This year, I’ve given talks on four continents in front of more than 100 news organizations. I’ve written more than 35,000 words about email for newsrooms and non-profits, and had nearly 3,000 readers in more than 50 countries sign up to be alerted every time I write. I’ve launched a consultancy, signed more than 20 clients, and helped launch dozens of email products.

It’s been the single most transformative year of my life, and the work’s only just begun. I don’t know what the future holds, but I’m pretty sure I can see just around the corner — and what’s coming next is exciting and terrifying all at once. I can’t wait.

Above all, I’m thankful for Sally. A year ago, the idea of leaving my job to start my own business — while she was still in school! — would have been unthinkable. But it was Sally who gave me the green light to do this. She kept telling me: “You can’t wait. You have to do this now.” I’m remarkably lucky to be married to someone so supportive, and so selfless. Doing this work meant that I would be busier than ever before, and traveling more than ever — and yet, she’s been my biggest champion. I wouldn’t have, couldn’t have done this without her. Every day, I try to do work that makes her proud.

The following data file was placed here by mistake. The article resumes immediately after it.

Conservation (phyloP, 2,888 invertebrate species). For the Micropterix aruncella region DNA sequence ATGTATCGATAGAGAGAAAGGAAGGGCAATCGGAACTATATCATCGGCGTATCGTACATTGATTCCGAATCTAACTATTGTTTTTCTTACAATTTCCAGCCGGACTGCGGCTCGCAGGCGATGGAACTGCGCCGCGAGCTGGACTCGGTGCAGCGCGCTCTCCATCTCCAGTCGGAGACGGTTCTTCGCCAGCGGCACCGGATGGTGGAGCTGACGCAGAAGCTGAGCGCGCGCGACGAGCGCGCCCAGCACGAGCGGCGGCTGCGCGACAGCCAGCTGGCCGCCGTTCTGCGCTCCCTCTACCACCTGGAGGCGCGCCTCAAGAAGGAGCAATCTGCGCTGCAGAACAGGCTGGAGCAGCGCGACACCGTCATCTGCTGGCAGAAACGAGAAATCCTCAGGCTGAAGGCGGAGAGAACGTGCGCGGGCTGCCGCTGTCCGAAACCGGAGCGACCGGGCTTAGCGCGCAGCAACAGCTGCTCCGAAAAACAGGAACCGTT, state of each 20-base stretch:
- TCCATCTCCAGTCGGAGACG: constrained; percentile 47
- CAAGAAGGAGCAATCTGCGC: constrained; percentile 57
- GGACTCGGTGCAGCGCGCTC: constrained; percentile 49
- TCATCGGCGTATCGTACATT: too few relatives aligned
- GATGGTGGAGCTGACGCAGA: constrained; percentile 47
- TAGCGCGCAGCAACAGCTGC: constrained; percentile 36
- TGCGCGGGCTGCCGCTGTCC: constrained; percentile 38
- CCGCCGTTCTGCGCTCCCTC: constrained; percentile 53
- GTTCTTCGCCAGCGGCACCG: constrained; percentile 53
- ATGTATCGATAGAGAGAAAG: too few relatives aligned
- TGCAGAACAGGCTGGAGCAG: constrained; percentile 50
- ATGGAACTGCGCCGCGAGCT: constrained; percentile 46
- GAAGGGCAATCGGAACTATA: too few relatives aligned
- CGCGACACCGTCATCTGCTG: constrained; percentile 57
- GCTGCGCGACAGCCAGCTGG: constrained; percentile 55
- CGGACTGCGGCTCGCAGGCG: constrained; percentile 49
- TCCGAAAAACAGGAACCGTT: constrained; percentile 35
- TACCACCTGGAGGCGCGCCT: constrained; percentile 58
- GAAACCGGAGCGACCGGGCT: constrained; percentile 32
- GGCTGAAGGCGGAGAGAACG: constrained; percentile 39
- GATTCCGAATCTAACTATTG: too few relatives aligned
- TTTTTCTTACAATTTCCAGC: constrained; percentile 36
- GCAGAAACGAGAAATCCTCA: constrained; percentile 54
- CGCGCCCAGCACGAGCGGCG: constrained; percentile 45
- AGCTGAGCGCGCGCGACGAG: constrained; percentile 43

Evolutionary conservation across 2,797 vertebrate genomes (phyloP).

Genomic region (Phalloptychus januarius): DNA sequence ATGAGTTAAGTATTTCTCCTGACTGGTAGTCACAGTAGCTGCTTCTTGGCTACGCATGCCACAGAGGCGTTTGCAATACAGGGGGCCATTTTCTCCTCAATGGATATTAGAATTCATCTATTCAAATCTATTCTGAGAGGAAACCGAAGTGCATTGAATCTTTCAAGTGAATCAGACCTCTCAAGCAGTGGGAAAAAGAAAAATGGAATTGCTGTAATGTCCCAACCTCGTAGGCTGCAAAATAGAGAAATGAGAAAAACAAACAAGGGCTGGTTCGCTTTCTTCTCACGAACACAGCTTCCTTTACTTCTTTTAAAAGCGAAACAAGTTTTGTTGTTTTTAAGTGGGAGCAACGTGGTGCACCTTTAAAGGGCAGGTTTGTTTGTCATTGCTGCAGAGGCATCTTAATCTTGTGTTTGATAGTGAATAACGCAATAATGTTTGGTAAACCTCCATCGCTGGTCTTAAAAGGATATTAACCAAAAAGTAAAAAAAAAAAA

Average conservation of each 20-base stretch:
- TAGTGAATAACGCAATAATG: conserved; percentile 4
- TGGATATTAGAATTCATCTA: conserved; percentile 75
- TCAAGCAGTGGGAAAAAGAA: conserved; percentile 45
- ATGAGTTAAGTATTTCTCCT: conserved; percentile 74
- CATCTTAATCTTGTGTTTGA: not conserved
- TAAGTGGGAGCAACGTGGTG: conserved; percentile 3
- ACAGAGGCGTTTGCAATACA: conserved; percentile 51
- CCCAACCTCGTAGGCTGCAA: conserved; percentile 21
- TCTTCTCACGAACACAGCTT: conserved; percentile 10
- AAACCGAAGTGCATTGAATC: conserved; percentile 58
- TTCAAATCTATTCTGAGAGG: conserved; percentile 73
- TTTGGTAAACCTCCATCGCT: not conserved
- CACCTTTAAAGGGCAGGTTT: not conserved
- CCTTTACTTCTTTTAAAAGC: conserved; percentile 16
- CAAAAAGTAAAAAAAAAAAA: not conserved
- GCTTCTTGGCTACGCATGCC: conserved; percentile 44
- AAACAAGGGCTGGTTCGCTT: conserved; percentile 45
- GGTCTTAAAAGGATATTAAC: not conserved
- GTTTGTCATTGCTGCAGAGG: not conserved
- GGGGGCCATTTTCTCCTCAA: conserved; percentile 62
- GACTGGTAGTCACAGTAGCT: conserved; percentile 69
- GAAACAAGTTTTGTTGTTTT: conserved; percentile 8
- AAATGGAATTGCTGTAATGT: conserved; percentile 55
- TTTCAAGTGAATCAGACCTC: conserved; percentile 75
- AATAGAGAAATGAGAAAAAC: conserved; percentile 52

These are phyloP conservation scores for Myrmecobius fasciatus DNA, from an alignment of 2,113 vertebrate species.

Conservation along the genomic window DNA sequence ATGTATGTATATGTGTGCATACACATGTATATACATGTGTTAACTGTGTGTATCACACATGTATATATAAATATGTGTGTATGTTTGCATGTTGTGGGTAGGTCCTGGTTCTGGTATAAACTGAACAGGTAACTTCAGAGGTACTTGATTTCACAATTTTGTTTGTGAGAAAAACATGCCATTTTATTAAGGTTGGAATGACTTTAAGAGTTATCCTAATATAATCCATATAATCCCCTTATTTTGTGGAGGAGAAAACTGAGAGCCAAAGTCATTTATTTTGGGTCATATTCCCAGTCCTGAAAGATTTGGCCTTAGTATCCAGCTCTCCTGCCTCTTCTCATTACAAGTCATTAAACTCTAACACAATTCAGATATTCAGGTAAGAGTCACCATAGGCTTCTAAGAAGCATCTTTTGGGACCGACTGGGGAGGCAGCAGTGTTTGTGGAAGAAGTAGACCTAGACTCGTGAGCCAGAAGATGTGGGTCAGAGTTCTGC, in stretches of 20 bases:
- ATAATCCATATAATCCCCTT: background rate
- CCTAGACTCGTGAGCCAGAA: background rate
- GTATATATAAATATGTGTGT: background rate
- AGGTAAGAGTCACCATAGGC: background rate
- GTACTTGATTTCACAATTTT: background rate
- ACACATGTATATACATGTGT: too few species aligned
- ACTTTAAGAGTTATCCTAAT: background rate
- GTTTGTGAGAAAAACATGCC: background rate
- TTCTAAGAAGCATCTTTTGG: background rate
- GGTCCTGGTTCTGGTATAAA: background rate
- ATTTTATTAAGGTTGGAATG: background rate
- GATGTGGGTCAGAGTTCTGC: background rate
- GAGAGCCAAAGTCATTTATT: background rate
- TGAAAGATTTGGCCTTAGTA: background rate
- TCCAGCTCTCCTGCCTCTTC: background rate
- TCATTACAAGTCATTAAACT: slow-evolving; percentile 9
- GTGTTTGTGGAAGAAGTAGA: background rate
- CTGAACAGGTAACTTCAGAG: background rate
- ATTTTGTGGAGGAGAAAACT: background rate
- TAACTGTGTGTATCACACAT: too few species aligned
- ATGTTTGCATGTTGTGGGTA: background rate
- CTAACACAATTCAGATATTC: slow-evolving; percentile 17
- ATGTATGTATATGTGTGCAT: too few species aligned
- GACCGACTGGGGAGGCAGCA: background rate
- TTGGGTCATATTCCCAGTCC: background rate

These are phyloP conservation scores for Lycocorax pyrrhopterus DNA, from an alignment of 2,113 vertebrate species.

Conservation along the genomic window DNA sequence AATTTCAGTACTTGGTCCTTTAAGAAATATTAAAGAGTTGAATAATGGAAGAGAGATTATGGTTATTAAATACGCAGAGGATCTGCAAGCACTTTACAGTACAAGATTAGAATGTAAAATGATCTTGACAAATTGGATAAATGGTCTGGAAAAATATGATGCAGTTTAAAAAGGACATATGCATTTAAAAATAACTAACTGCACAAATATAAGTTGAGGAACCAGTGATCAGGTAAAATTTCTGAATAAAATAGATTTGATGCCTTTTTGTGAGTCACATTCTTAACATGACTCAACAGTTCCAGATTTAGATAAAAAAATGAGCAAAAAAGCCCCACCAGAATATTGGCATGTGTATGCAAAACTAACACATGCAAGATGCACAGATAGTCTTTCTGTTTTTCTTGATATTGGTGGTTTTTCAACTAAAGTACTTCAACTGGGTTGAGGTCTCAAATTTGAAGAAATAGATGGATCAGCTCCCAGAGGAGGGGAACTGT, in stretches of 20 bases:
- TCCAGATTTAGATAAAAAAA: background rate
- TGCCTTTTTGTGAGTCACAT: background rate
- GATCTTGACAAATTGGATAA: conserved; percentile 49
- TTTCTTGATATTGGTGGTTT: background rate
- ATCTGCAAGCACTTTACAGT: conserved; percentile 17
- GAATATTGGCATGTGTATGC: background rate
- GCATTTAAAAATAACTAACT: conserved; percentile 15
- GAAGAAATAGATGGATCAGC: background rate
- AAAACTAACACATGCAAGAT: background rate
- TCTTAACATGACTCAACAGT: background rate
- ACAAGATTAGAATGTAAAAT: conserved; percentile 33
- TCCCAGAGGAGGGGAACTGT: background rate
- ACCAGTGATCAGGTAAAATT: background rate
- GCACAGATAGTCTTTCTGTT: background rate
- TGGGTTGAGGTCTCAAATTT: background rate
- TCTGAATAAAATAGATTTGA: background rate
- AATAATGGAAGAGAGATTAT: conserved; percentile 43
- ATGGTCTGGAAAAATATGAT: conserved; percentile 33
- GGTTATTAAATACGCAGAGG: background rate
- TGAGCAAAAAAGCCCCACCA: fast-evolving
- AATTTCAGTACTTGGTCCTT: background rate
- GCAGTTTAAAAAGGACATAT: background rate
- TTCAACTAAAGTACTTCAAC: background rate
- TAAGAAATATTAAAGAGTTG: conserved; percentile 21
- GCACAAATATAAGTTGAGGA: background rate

Over the past year, there are certain things I’ve come to believe hold true. I know that my beliefs will continue to change. I know that I will change.

But here, at 32, is what I believe:

God bless Google Docs.

I tend to oscillate between “This is going to work!!!” and “Holy shit, what am I doing???” on a weekly basis. I’m scared and excited, but never bored, and always thrilled to be doing this work. That’s how I know I’m in the right place.

Nobody has everything they want. Life is about making the most of whatever you have.

Just be honest with people. If you screw up, if you don’t have the answer, if you’ve got something that needs to be known: Be open, be transparent, and be direct. It’s the best way.